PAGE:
The study was conducted according to the principals outlined in the Declaration of Helsinki and was approved by the ethical committee of Hospital Farhat Hachad, Sousse, Tunisia (code: FH20201026).
3.2. Experimental Protocol
The experimental design consisted of two nights carried out at the sleep laboratory. Participants completed blood test analysis on two separate occasions (in the morning between 6:00 h and 7:00 h and in the evening between 19:00 h and 20:00 h).
Participants had to come to the laboratory the night before the study to avoid the potential effect of light exposure on endogenous melatonin (MLT) in the day’s preceding the experiment. The protocol was to be at the sleep laboratory at 19:30 h on the night before. They consumed a standardized dinner one hour later, followed by ~90 min of informal activity (e.g. reading, watching television, playing videogames or cards, etc.) until 22:00 h when the participants were instructed to go to sleep (all lights and stimulating devices switched off). The different sleep sessions were realized under constant routine conditions (luminosity < 8 lux, temperature 21°C, semi-recumbent posture in bed). Sleep was controlled in this study to avoid the potential effect of sleep disruption on the short term maximal performance the following day.
In the morning testing sessions, participants were awakened at 06:00 h (following 8 hours of bedtime), which corresponded to their daily routine. They, then undertook 30 minutes of rest on comfortable armchairs. After this, fasting blood samples were collected, following which they performed the RAST test.
In the evening testing sessions, participants were awakened at 06:00 h (following 8 hours of bedtime, during the day of the study), which correlated to their daily practice. They then had a standardized breakfast (quantitatively and qualitatively) at 06:30 h. They were intructed to stay awake until 12:00 h continuing to do similar passive activities as in the previous evening. During this time, the subjects were not allowed to consume eatables, but were allowed to drink water as needed. At ~12:00 h, participants ate a standardized iso-caloric lunch, following which they continued with their passive activities untill 18:30 h. Thereafter, they took 30 minutes of rest on comfortable armchairs followed by the evening blood test samples taken for analysis after which they undertook the RAST.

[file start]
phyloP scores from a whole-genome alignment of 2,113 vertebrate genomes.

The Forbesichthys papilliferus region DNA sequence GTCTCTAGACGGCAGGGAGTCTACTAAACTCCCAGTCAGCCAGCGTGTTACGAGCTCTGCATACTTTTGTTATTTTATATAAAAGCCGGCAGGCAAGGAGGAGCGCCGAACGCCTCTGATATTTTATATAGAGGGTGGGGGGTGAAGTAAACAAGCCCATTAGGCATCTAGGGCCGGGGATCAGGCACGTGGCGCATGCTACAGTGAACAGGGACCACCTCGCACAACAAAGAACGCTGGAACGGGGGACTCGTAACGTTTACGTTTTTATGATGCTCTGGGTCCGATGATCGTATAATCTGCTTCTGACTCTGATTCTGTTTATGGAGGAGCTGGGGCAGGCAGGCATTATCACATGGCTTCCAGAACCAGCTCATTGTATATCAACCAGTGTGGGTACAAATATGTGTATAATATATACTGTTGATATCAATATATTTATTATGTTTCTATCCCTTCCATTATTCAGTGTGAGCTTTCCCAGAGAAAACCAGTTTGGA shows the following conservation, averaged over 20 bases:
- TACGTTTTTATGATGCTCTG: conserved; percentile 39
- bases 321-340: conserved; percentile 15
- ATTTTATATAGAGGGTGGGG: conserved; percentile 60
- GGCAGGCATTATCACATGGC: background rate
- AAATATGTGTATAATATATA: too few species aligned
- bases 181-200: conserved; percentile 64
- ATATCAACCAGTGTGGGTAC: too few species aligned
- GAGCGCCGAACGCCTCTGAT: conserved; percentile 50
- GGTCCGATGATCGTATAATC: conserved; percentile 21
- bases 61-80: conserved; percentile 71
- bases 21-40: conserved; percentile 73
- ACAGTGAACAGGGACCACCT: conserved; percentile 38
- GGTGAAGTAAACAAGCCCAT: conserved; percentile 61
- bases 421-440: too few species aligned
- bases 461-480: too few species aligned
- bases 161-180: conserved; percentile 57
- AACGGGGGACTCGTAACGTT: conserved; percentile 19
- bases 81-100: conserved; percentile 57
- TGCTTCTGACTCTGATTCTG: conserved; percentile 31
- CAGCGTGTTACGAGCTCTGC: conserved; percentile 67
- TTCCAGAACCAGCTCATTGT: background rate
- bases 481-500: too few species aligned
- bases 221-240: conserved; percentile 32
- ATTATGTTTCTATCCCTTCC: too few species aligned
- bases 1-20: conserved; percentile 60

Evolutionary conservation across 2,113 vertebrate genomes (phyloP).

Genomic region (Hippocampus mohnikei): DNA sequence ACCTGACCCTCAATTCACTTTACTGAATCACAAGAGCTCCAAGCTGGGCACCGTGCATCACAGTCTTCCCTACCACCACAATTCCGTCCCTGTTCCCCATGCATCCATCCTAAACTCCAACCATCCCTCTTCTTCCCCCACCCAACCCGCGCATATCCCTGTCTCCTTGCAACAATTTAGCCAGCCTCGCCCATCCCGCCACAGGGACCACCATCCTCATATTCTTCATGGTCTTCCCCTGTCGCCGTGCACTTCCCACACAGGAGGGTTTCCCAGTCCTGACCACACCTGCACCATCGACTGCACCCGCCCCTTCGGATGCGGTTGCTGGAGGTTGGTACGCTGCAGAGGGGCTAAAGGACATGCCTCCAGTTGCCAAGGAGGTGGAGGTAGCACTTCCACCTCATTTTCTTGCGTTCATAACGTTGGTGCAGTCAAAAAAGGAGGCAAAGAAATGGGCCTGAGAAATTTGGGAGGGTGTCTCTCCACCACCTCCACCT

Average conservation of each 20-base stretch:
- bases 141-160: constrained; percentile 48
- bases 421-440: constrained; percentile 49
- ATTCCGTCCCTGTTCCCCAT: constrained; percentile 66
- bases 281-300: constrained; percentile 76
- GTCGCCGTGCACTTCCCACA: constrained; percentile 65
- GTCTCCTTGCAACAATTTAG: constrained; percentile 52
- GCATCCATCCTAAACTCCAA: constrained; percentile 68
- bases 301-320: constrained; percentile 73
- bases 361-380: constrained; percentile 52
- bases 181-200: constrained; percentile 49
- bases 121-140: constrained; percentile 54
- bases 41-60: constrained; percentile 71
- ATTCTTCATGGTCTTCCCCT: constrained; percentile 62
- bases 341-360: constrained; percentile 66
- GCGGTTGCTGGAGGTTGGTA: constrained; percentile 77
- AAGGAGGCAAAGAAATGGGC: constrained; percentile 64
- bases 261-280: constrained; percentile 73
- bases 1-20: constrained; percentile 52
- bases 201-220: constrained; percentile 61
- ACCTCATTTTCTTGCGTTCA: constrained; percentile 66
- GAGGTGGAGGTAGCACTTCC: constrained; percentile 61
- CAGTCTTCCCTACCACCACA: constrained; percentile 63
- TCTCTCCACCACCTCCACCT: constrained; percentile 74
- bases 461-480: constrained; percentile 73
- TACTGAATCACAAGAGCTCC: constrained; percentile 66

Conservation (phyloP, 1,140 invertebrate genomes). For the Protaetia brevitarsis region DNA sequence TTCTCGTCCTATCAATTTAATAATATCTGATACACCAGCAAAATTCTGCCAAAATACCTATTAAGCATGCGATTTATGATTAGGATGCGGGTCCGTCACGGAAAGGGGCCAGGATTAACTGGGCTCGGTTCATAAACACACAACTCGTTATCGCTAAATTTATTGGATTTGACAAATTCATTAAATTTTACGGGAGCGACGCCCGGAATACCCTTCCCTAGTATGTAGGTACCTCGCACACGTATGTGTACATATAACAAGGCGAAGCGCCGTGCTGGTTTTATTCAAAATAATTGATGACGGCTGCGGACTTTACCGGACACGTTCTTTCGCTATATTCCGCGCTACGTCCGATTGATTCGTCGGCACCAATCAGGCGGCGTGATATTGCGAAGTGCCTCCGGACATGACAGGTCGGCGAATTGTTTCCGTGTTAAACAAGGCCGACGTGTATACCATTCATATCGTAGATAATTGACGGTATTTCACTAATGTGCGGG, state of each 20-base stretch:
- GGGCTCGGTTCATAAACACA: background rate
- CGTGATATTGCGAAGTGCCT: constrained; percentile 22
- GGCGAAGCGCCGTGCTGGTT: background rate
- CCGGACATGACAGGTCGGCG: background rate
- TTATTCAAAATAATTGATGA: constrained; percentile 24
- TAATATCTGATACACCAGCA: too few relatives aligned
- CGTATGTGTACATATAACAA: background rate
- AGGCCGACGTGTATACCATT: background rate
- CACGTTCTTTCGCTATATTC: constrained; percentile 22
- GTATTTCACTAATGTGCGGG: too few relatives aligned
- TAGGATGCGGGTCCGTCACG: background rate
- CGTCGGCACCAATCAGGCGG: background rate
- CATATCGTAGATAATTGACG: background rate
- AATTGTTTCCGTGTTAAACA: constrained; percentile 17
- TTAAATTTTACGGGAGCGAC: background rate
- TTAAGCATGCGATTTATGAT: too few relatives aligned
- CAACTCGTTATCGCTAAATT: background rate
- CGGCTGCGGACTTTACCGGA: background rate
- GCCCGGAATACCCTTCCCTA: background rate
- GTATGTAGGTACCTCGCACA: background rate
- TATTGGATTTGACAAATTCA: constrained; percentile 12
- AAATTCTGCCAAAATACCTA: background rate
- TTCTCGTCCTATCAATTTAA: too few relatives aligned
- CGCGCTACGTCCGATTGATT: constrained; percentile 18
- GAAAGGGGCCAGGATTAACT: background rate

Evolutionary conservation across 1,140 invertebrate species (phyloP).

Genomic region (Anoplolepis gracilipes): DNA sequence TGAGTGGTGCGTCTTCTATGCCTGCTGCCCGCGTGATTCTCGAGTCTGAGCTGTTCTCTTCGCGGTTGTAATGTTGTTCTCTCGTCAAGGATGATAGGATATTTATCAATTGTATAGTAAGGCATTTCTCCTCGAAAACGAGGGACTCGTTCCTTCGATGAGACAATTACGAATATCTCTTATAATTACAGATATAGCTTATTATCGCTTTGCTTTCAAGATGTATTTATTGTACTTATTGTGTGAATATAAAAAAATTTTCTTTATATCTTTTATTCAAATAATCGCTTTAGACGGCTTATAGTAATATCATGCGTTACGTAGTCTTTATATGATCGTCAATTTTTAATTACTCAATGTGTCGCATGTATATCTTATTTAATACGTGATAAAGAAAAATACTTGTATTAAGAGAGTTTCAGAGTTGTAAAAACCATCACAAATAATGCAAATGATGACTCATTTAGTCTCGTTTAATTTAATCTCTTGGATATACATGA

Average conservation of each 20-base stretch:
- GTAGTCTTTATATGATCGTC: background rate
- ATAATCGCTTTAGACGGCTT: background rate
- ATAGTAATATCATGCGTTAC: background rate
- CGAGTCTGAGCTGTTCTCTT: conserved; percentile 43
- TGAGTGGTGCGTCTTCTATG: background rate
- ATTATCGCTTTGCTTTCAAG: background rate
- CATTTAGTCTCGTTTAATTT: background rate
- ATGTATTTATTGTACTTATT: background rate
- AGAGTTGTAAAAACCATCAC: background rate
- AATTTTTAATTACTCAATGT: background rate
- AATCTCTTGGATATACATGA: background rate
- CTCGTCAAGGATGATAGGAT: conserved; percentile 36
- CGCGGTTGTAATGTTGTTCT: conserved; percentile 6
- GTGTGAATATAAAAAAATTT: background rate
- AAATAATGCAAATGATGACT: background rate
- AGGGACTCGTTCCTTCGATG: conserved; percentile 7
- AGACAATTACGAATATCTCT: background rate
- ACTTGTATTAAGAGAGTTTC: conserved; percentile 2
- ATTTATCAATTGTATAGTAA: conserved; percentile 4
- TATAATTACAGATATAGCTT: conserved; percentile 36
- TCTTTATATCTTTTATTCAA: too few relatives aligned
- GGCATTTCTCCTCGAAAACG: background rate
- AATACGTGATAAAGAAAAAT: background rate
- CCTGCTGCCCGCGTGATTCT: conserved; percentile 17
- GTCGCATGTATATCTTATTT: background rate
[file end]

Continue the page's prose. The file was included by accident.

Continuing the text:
The short-term maximal performance was evaluated with the RAST. RAST is composed of 6 × 35-m maximal sprints interspersed by 10-second of passive recovery. Each participant performed a 12 min warm-up (jogging followed by active dynamic stretching), followed by 3 min recovery. The following variables were then calculated: peak power (PP), average power (AP) and minimal power (MP) according to Zagatto et al. (12).
3.4. Blood Testing and Analysis
Venous samples were collected from median cubital vein of the right forearm of each participant, after 5 minutes rest on the blood collection chair [using vacuitainer blood collection system and tubes (BD, USA)].
The intra-assay and inter-assay coefficients of variation were 5.5 and 9.5% for MLT; 4.05 and 6.7% for cortisol (CRT); 4.46 and 8.06% for testosterone (TST), 1.55 and 4.65% for creatine phosphokinase (CPK), 1.76 and 2.8% for uric acid (UA), 0.94 and 1.3% for blood glucose (GLC), 3.5 and 5.4% for white blood cells (WBC), 4.6 and 6.1% for neutrophils (NEU), 3.9 and 8.4% for monocytes (MO), 1.5 and 3.8% for lymphocytes (LY), 2.1 and 6.5% for Red blood cells (RBC), and 1.5 and 2.5% for hemoglobin (Hb), respectively.
To annihilate inter-assay variance, all blood samples were retested in duplicate at the same laboratory, run in the same assay and mean values were used for the study purpose.
3.5. Statistical Analysis
Quantitative data were reported as mean ± SD. The Kolmogorov-Smirnov normality test showed that data were normally distributed, thus parametric tests were used. Data was analysed using a one-way ANOVA with repeated measures. Partial eta-squared (ηp2) was calculated to assess the ANOVA practical significance. Once the ANOVA indicated a significant main effect of the time of the day (TOD), the Bonferroni post-hoc test was used. Furthermore, the effect size (d) was calculated for pairwise comparison according to Cohen (13). The magnitude of d was classified as trivial (< 0.2), small (≥ 0.2 - 0.6), moderate (≥ 0.6 - 1.2), large (≥ 1.2 - 2.0) and very large (≥ 2.0) according to Batterham (14). All statistical analyses were conducted using the statistical package for the social sciences (SPSS, version 18.0, SPSS Inc, Chicago, IL, USA). The significance level was set at P < 0.05.
4.1. RAST Results
The present findings showed the TOD affected PP, AP and MP (F(1,76) = 14.70; P < 0.001; ηp2 = 0.16), F(1,76) = 8.12; P < 0.01; ηp2 = 0.1), F(1,76) = 11.62; P < 0.001; ηp2 = 0.13). The Post Hoc revealed that PP, AP and MP were greater in the evening compared to the morning (P < 0.001, < 0.01, < 0.01; d = 1.08, = 1, = 0.85) (Figure 1).
4.2. Hormonal Results
The present findings showed the TOD affected MLT (F(1,76) = 2444.59; P < 0.001; ηp2 = 0.97), CRT (F(1,76) = 93.34; P < 0.001; ηp2 = 0.55) and TST (F(1,76) = 1701.21; P < 0.001; ηp2 = 0.95). The post hoc revealed that MLT, CRT and TST levels were higher in the morning compared to the evening (P < 0.001; d = 10.12, d = 1.21, = 10.47, respectively) (Figure 2).